NEW YORK ( TheStreet) -- Bank stocks have gotten so hot that some analysts are advising investors to stay away from even the strongest performing names.

Sterne Agee analyst Brett Rabatin on Tuesday downgraded Cullen/Frost Bankers ( CFR) of San Antonio and First Financial Bancshares ( FFIN) of Abilene, Texas to "underperform" ratings from "neutral" ratings.

Cullen Frost

Cullen/Frost had $22.6 billion in total assets as of June 30 and is included among the 24 components of the KBW Bank Index ( I:BKX). Cullen Frost's shares returned 37% year-to-date through Monday's close at $73.18, following a return of 6% during 2012. The index returned 30% this year through Monday, following a return of 30% during 2012.

The shares at Monday's close traded for 18.3 times the consensus 2014 earnings estimate of $4.00 a share, among analysts polled by Thomson Reuters. That is a particularly high valuation for a bank of this size in the current environment.

Based on a quarterly payout of 50 cents, the shares have a dividend yield of 2.73%.

Investors place a premium on Cullen/Frost because of the bank's strong and amazingly consistent long-term earnings track record. The bank's mean 10-year return on average assets (ROA) through 2012 was 1.37%, trailing only U.S. Bancorp ( USB) among components of the KBW Bank Index. Cullen/Frost's mean 10-year return on common equity (ROCE) through 2012 was 14.08%, trailing only USB, with a mean ROCE of 18.13% and Wells Fargo ( WFC), which had a mean 10-year ROCE of 15.45%.

But over the 10-year period, Cullen/Frost's minimum annual ROA was a solid 1.12%, with Commerce Bancshares ( CBSH) of Kansas City, Mo., coming in second place among KBW Bank index components, with a minimum ROA of 0.95%. Cullen/Frost's minimum annual ROCE over the 10-year period was 9.76%, in 2009. Only U.S. Bancorp had a higher minimum annual ROCE, of 10.13%, also in 2009.

Then again, at the end of 2009, Cullen/Frost had a tangible equity ratio of 8.56%, according to Thomson Reuters Bank Insight, compared to a much lower 5.91% for USB.

In a note to clients on Tuesday, Rabatin called Cullen/Frost "qualitatively one of the best banks in the country," but added that "2Q13 results were generally disappointing due to underwhelming loan growth (particularly relative to TX peers) and flattish sequential revenue growth."

"We are less optimistic on improvement in profitability vis-à-vis peers and consider the premium valuation (18.5x FY14E vs. TX peer median of 15x) less warranted relative to the fundamentals."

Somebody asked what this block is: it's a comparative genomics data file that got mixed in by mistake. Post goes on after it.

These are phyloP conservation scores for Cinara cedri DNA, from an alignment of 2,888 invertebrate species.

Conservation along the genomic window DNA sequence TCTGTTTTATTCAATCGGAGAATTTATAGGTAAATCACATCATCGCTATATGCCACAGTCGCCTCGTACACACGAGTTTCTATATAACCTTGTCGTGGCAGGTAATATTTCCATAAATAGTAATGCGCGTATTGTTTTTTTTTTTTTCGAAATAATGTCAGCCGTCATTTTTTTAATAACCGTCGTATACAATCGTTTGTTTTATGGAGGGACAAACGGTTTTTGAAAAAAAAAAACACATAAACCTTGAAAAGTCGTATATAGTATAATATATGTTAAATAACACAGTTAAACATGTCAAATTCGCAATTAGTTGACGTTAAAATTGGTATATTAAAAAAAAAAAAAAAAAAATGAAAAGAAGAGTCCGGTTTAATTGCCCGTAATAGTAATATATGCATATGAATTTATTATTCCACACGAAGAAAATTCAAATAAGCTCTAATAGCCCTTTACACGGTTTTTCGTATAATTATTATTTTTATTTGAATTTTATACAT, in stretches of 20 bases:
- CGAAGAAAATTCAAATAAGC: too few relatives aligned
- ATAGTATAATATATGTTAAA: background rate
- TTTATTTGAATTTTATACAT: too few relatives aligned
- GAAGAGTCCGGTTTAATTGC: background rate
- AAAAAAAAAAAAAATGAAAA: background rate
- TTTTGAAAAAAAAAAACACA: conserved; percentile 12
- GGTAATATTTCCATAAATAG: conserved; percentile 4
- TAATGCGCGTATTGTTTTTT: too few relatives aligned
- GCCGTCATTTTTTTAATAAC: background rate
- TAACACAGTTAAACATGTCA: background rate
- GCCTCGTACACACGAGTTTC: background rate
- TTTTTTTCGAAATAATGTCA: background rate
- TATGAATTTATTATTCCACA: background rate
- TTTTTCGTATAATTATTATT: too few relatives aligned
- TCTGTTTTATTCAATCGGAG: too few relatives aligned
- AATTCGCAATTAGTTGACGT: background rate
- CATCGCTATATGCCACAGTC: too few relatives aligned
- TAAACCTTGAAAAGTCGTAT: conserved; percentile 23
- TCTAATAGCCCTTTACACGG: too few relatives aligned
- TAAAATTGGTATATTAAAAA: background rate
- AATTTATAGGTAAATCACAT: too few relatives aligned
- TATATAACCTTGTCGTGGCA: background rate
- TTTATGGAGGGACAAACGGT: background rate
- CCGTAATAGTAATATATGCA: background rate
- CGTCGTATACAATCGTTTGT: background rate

Rabatin's price target for Cullen/Frost's shares is $61.50, and he estimates the company will earn $3.80 a share this year, with EPS growing to $3.97 in 2014, and $4.33 in 2015.

First Financial Bancshares

First Financial Bancshares had $5.0 billion in total assets as of June 30. The stock closed at $62.93 Monday, returning 63% this year, following a 20% return during 2012.

The shares trade for 23.0 times the consensus 2014 EPS estimate of $2.73.

Based on a quarterly payout of 26 cents, the shares have a dividend yield of 1.65%.

"The company is one of the best operated, well-run banks in the country (noting a 1.62% trough ROA through the credit cycle) and we were too conservative when the valuation was a more reasonable 15-16x forward earnings power," Rabatin wrote in a note on Tuesday. "However, with the shares today at 23x our FY14E and receiving what we believe to be the benefit of deploying capital that has yet to appear likely, we think the shares of this high quality company are ahead of themselves."

First Financial reported a very strong Tier 1 leverage ratio of 10.32%, and a ratio of total equity to assets of 11.56%, as of June 30.

Rabatin estimates the company will earn $2.50 a share this year, with EPS rising to $2.69 in 2014 and $2.90 in 2015.

The analyst did include a caveat: "Going Against FFIN is Typically a Bad Idea."

"While we think the shares are likely to underperform small-cap and mid-cap peers in the near term, we feel compelled to point out the consensus rating is already fairly bearish on the shares, as is the level of shares shorted (17% of outstanding)," Rabatin wrote. "Over the longer term we are likely to be more positive on FFIN."


-- Written by Philip van Doorn in Jupiter, Fla.

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Philip W. van Doorn is a member of TheStreet's banking and finance team, commenting on industry and regulatory trends. He previously served as the senior analyst for Ratings, responsible for assigning financial strength ratings to banks and savings and loan institutions. Mr. van Doorn previously served as a loan operations officer at Riverside National Bank in Fort Pierce, Fla., and as a credit analyst at the Federal Home Loan Bank of New York, where he monitored banks in New York, New Jersey and Puerto Rico. Mr. van Doorn has additional experience in the mutual fund and computer software industries. He holds a bachelor of science in business administration from Long Island University.